Modeling Biomolecular Networks in Cells
Taking ideas from nature has been a theme of humanity’s technological progress but it is only our newfound expertise in molecular manipulation and complex nonlinear dynamics that allows us the prospect of conscripting the building blocks of life as a means of furthering our abilities in circuits, systems and computers by the control of cellular networks.
Modeling Biomolecular Networks in Cells shows how the interaction between the molecular components of basic living organisms can be modelled mathematically and the models used to create artificial biological entities within cells. Such forward engineering is a difficult task because of the ill-posed nature of the problems and because of the fundamental complexity of the interactions within even the most primitive biological cell. The nonlinear dynamical methods espoused in this book simplify the biology so that it can be successfully understood and the synthesis of simple biological oscillators and rhythm-generators made feasible. Such simple but, from an engineering point of view, unconventional units can then be co-ordinated using intercellular signal biomolecules. The formation of such man-made multicellular networks with a view to the production of biosensors, logic gates, new forms of integrated circuitry based on "gene-chips" and even biological computers is an important step in the design of faster and more flexible "electronics" for the future. The book also provides theoretical frameworks and tools with which to analyze the nonlinear dynamical phenomena, such as collective behaviour, which arise from the connection of building blocks in a biomolecular network.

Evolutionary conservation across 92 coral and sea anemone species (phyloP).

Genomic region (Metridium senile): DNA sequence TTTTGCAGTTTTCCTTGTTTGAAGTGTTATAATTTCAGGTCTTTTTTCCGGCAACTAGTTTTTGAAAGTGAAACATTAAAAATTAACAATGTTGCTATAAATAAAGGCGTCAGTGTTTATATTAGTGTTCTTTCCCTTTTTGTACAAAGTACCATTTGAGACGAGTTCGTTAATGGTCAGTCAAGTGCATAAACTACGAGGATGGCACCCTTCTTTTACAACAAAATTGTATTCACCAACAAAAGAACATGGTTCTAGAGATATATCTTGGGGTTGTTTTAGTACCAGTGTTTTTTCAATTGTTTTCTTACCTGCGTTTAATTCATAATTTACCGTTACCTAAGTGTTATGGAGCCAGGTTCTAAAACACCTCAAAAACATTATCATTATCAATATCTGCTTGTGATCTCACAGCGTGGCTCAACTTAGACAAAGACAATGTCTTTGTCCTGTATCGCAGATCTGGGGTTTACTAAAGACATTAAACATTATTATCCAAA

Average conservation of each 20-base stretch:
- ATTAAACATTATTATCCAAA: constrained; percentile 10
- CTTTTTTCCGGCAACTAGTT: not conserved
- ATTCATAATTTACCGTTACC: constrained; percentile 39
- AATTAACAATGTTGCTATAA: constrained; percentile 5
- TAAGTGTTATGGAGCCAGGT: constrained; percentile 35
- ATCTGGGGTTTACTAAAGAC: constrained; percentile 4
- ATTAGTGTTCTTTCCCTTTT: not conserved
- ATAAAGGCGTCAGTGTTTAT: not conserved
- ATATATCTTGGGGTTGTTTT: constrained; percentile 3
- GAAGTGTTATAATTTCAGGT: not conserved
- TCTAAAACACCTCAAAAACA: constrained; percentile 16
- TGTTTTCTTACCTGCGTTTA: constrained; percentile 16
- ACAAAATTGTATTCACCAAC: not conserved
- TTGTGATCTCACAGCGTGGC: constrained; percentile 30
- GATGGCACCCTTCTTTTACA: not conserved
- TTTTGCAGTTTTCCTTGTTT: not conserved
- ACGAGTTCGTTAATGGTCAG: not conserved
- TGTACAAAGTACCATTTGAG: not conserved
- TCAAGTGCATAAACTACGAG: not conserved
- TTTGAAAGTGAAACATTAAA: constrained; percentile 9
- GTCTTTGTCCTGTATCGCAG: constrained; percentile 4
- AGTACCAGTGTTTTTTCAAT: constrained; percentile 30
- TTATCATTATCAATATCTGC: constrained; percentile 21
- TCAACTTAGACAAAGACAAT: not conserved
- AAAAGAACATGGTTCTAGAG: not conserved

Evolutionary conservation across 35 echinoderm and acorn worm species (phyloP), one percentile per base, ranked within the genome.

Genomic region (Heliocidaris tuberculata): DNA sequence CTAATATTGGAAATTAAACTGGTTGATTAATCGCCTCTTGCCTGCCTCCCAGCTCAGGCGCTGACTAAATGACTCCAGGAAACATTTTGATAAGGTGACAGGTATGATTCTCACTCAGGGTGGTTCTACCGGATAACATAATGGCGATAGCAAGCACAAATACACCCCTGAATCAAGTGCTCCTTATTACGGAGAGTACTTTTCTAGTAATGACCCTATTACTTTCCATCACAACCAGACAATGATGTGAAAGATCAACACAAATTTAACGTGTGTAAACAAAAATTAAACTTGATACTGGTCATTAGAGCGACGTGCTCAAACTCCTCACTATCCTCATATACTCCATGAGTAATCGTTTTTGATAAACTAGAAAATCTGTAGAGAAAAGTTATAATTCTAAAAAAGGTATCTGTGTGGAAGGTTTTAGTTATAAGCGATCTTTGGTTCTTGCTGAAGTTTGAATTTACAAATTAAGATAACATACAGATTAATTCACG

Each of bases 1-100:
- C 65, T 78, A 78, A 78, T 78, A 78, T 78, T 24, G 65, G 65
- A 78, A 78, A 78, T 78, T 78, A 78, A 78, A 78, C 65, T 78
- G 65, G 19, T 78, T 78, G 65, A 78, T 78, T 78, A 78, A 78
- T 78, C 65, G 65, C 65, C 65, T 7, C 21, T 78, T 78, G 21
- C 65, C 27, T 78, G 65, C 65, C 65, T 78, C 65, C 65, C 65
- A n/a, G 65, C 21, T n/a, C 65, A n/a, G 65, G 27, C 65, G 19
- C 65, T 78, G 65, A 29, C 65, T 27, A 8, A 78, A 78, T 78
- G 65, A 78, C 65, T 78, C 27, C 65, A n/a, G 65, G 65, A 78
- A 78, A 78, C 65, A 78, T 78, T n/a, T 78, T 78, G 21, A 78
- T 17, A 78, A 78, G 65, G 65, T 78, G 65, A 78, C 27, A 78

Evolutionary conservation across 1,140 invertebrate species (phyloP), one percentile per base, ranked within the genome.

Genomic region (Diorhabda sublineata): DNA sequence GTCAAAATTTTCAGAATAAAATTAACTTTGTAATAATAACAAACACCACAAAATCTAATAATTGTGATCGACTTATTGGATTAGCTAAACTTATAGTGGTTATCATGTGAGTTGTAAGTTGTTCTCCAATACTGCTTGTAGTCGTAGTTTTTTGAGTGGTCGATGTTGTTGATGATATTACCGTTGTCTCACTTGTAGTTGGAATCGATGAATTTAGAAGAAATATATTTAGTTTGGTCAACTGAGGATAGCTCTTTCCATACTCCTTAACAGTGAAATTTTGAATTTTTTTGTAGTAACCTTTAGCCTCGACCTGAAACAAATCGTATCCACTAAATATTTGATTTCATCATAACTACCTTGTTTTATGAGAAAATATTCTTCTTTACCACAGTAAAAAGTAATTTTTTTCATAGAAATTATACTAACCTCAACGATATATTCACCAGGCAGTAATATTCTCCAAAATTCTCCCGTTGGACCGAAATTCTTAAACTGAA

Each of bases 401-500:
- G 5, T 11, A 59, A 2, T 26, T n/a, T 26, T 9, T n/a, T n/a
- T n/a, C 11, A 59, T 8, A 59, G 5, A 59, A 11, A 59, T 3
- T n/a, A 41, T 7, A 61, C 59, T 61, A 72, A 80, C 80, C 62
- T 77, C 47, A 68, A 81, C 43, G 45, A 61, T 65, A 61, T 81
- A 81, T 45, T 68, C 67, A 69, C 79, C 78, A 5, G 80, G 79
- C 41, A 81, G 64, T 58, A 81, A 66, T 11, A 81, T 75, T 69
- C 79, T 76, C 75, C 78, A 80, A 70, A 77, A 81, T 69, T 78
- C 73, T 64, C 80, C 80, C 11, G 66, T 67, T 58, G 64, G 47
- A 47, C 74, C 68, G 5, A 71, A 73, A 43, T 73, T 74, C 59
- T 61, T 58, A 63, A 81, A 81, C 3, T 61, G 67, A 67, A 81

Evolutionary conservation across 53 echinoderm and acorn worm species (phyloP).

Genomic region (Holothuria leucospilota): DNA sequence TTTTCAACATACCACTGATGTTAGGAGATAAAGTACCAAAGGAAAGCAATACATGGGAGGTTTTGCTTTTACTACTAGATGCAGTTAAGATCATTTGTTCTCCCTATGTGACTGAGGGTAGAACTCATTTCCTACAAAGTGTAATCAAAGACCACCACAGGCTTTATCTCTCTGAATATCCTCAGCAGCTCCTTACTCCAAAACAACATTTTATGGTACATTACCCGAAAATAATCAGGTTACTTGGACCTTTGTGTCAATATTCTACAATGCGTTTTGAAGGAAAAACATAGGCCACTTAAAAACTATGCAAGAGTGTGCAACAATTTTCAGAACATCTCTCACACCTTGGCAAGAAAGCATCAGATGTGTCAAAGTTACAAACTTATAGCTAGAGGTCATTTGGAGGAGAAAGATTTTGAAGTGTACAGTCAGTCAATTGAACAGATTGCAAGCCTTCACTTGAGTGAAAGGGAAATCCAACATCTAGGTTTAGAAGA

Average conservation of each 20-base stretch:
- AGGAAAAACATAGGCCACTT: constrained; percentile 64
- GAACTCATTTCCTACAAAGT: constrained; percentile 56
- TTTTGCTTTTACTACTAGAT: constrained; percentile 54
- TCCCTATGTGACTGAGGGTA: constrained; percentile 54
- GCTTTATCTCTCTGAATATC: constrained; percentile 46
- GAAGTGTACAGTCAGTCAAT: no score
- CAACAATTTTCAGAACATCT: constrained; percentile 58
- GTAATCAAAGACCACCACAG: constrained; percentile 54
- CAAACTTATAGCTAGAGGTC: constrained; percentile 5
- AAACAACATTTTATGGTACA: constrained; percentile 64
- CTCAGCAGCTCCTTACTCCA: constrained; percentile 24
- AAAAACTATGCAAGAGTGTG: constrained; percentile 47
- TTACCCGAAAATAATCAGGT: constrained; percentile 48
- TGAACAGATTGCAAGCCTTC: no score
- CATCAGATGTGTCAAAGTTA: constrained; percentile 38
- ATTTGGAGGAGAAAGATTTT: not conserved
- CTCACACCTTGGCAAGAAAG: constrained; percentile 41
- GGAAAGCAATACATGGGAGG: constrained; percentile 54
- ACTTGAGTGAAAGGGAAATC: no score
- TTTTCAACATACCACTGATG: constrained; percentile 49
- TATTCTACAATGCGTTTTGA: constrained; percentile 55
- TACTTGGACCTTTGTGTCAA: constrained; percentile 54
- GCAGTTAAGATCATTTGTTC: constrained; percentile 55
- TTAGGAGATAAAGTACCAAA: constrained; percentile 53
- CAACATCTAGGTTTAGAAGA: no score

Researchers and graduate students from a variety of disciplines: engineering, applied mathematics, computer science and quantitative biology will find this book instructive and valuable. The text assumes a basic understanding of differential equations and the necessary molecular biology is dealt with chapter by chapter so only high-school biology is required.
Shows the reader how nature has often evolved different more efficient solutions from those produced by traditional human approaches to circuits and systems Gives the reader mathematical tools to produce simplified models of molecular networks and interactions Demonstrates how simple biological systems can be synthesised with controllable properties facilitating their use in novel forms of electronics